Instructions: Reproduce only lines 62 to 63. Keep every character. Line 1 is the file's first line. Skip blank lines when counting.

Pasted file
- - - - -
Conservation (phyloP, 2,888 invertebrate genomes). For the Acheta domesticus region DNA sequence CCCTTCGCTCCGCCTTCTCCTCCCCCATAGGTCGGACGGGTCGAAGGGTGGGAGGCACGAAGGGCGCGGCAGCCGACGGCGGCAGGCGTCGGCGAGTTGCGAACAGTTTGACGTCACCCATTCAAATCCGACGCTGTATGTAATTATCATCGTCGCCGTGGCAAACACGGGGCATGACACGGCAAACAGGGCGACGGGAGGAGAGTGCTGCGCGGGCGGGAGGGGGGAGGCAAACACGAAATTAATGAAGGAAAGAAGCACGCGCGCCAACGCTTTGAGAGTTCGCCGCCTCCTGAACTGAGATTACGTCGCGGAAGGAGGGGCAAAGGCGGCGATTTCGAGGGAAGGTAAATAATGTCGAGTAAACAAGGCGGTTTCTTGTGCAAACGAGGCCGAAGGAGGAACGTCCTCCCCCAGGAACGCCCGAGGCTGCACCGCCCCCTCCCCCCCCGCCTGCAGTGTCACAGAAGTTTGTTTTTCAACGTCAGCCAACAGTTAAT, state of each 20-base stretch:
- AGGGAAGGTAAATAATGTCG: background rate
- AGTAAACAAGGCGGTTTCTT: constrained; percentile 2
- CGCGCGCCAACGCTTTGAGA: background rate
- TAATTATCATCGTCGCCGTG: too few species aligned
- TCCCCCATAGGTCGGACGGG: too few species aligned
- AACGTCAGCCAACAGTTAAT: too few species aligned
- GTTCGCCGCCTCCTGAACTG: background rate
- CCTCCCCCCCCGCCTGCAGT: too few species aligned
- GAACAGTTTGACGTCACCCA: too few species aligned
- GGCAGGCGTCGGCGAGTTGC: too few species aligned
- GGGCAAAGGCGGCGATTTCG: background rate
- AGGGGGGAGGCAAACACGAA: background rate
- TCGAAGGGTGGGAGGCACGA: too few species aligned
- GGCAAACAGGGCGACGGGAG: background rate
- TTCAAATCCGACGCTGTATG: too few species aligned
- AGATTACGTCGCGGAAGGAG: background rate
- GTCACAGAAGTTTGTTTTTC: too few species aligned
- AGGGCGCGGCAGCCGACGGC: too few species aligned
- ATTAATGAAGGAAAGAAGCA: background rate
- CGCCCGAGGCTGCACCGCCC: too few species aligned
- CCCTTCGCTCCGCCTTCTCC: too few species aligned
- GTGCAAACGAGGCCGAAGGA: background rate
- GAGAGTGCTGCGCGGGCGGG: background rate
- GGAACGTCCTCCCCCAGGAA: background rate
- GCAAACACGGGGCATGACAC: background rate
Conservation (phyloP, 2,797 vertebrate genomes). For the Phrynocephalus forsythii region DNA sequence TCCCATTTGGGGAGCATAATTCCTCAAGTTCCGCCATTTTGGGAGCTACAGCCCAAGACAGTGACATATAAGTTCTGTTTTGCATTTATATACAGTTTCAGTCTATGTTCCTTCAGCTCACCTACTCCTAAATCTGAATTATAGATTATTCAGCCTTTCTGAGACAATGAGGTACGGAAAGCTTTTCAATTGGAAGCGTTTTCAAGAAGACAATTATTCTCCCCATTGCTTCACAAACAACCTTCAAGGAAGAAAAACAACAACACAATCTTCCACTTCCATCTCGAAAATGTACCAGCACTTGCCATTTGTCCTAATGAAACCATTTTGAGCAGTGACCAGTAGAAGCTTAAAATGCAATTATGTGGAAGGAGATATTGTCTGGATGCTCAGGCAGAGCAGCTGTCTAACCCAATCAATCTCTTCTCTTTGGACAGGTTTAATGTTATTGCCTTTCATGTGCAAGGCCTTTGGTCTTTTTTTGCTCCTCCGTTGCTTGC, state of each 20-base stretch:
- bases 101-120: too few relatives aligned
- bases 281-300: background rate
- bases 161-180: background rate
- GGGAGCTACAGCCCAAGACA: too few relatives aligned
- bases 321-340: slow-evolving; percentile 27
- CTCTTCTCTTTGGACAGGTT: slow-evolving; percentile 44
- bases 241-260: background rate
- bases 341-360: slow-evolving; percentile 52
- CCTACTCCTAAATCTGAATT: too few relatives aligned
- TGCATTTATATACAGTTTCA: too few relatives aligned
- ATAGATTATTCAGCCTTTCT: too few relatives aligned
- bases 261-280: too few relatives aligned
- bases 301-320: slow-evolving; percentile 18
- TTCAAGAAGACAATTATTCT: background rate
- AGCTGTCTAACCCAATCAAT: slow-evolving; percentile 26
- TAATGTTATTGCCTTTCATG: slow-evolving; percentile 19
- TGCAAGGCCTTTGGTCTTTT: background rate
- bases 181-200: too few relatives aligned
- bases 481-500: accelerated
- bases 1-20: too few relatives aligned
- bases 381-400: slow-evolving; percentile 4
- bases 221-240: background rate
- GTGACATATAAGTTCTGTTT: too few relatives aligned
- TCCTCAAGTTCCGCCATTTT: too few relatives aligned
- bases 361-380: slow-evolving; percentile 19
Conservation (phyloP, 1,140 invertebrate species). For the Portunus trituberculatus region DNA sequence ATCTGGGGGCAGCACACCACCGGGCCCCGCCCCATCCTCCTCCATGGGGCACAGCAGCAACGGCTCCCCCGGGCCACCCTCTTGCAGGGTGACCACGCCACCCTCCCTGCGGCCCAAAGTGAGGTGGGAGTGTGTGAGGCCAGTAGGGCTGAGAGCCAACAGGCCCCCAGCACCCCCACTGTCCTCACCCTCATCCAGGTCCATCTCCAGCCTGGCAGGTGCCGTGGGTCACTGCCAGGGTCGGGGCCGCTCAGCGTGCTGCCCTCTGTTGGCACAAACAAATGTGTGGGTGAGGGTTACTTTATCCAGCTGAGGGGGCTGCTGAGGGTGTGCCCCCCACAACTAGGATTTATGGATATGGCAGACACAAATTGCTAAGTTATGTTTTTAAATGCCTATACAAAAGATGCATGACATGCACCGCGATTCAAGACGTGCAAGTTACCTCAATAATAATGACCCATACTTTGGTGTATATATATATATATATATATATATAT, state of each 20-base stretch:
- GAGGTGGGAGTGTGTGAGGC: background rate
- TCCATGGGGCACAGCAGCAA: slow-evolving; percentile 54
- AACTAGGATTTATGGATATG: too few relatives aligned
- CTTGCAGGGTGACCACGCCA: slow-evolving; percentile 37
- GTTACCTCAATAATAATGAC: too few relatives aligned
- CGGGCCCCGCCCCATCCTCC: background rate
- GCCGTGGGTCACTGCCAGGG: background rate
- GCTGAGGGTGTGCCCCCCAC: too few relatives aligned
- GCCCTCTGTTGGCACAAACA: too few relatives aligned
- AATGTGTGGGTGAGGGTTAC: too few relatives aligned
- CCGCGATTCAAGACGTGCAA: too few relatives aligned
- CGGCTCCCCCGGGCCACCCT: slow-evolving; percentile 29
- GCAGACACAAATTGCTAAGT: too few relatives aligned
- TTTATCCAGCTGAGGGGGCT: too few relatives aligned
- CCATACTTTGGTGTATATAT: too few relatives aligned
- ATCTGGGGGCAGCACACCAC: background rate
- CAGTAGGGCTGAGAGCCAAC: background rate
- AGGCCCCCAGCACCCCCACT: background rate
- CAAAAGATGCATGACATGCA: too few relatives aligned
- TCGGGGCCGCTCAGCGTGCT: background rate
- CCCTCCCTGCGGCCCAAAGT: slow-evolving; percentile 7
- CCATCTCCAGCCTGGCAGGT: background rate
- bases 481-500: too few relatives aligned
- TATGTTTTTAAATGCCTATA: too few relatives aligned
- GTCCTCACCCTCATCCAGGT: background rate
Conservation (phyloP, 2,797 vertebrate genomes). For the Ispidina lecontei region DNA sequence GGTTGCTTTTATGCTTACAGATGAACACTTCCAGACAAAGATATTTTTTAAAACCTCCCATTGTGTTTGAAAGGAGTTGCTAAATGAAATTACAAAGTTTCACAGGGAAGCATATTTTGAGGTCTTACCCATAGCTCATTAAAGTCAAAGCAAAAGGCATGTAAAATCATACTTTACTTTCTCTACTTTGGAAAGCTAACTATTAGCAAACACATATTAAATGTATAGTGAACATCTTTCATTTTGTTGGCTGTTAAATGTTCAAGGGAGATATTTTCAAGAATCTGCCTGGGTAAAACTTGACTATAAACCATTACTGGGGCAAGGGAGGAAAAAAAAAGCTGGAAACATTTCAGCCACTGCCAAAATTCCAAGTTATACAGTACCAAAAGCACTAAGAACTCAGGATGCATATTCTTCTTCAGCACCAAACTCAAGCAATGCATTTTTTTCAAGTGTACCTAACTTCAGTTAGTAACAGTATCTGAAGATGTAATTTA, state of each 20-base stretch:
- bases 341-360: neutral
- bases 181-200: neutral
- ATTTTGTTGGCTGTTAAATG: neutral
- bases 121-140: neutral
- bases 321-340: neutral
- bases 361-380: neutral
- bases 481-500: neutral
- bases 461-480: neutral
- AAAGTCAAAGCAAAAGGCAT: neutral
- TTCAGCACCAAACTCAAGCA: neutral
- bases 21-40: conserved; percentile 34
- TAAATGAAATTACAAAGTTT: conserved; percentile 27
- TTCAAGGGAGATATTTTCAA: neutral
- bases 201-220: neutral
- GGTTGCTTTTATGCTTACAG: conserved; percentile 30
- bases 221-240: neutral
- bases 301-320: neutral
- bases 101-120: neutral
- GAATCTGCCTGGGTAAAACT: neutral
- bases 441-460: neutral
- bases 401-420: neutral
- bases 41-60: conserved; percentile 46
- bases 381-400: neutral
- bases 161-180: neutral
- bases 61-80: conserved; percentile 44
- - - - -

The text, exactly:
- GCCCTCTGTTGGCACAAACA: too few relatives aligned
- AATGTGTGGGTGAGGGTTAC: too few relatives aligned